Google and Secure Sites
Google are big believers in HTTPS and SSL - they've been focused on making the web 'more secure' for all of us for some time now. One way in which they do this is to prioritise secure web sites in their search results, and another is showing a site's security status in the address bar within their native browser, Chrome.
2017 will see Google continue this campaign with some significant new features. Early in the year, Chrome will start to display additional security warnings for specific pages on web sites that are not secure – so HTTP, not HTTPS. These warnings will be fairly stark, as shown, and as you can imagine, not the most reassuring sight for a visitor to your web site.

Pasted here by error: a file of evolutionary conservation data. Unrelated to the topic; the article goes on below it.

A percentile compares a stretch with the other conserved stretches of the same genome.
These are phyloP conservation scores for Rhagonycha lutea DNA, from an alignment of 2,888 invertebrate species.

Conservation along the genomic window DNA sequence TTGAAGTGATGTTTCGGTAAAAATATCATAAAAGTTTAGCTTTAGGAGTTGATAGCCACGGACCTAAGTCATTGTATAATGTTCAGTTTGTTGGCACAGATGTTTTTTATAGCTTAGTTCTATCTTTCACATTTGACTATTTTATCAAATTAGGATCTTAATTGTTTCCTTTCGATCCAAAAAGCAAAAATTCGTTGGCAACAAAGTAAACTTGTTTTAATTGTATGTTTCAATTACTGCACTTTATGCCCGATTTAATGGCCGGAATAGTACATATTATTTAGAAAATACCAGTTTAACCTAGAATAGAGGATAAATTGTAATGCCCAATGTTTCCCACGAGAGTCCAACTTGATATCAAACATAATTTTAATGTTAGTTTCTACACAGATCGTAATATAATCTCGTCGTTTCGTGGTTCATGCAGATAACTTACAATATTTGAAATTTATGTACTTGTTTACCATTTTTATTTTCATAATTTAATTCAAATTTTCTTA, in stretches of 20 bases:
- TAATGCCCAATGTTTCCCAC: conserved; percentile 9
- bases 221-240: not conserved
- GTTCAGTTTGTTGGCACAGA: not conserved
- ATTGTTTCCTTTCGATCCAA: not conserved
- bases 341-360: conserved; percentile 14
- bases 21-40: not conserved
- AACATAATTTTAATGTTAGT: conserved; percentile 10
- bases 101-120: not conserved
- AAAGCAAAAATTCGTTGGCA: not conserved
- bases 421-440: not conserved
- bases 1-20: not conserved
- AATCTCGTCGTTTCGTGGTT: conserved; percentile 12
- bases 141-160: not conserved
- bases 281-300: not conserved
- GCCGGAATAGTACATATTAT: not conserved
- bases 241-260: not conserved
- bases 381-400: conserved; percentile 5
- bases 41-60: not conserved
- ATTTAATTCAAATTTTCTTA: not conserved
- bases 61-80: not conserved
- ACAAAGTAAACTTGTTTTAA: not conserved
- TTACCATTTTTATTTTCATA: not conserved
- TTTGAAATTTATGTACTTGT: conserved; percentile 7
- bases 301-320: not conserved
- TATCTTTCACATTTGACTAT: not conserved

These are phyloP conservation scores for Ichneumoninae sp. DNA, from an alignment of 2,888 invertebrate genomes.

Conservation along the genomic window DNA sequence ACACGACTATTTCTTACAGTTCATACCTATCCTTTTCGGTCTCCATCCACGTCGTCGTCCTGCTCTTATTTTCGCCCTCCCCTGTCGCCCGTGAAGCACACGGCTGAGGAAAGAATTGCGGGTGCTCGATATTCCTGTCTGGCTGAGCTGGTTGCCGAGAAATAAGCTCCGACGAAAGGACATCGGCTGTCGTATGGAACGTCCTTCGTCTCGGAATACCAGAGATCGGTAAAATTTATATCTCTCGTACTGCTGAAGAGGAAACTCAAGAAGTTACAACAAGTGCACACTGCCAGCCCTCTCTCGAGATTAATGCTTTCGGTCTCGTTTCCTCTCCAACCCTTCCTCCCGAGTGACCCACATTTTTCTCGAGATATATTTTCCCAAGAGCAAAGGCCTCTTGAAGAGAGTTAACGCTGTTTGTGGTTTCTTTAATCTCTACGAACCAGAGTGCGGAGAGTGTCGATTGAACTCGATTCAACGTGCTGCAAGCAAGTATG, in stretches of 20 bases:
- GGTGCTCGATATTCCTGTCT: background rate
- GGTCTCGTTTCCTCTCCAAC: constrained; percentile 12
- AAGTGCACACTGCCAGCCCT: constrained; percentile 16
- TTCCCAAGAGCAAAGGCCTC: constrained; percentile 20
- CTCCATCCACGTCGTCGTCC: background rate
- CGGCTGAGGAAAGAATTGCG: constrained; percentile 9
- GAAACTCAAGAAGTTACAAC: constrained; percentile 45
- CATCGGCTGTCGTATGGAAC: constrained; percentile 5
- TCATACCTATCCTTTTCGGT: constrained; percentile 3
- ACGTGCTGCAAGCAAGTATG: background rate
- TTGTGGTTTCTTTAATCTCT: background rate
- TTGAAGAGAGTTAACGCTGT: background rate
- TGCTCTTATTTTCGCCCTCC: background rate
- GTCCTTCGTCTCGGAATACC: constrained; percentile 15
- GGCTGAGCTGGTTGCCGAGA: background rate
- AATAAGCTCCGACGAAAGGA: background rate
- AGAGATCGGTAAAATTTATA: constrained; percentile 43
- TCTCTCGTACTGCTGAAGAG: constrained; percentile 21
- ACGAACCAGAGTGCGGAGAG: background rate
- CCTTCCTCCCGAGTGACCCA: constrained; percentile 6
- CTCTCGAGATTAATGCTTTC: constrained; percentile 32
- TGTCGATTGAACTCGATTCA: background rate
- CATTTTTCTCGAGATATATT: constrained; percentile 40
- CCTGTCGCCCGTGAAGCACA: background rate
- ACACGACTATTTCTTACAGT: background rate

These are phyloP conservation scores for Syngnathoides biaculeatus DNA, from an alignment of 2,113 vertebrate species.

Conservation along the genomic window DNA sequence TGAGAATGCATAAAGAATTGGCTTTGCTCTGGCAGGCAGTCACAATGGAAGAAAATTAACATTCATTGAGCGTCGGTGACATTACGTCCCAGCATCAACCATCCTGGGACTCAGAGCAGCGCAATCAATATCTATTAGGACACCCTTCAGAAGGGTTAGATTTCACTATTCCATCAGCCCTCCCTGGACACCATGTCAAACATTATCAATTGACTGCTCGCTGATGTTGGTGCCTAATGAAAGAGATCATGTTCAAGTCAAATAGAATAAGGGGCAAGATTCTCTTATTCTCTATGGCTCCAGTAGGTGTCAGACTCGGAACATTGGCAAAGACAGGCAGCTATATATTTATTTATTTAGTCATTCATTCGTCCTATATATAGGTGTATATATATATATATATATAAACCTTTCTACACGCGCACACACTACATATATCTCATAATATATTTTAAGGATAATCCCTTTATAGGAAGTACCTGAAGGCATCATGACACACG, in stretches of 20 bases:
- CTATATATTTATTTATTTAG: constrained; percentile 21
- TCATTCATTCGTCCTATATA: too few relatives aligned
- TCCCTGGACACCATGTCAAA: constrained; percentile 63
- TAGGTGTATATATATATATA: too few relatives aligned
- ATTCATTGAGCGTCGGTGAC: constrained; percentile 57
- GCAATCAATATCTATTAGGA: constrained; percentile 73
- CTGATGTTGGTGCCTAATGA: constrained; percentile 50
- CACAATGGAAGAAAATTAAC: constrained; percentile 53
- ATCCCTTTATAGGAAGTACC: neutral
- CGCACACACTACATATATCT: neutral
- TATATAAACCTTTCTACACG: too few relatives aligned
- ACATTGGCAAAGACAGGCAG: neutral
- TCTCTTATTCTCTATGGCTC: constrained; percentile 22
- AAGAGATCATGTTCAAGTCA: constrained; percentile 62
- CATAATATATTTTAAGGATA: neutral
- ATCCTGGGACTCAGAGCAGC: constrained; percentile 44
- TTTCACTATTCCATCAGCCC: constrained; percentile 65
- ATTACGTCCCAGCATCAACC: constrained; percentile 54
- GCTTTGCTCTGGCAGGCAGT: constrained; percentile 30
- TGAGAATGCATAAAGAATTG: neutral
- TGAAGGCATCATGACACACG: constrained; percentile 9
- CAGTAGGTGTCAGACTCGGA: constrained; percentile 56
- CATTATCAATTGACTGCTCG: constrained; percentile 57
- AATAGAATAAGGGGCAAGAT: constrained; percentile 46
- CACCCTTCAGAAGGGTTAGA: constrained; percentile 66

As time passes, Google have said that their criteria will gradually become stricter and the warnings will also be added to all non-secure pages - the aim is, by some point in 2017, to mark all HTTP sites as ‘non-secure’ with a red security indicator.
This is likely to have considerable impact. Google Chrome currently accounts for 47% of all UK web users, so these warnings are going to be seen by a lot of people. Equally, Google will continue to rank non-secure sites lower in their search results. And history has shown that what Google does, others follow, and we're likely to see a similar approach adopted by other browsers such as Safrari, Firefox and Internet Explorer.
Web site owners who have or do not move to SSL will suffer not just the effect on web traffic and performance, but there is a risk to jeopardising customer trust.
If your website does not yet have SSL / HTTPS, or you’d like to know more about how to make your website more secure – and therefore more favourable with Google – please get in touch.
Google’s official article about these changes is available on their blog.
You may also like to read my blog which explains what SSL and HTTPS really means.
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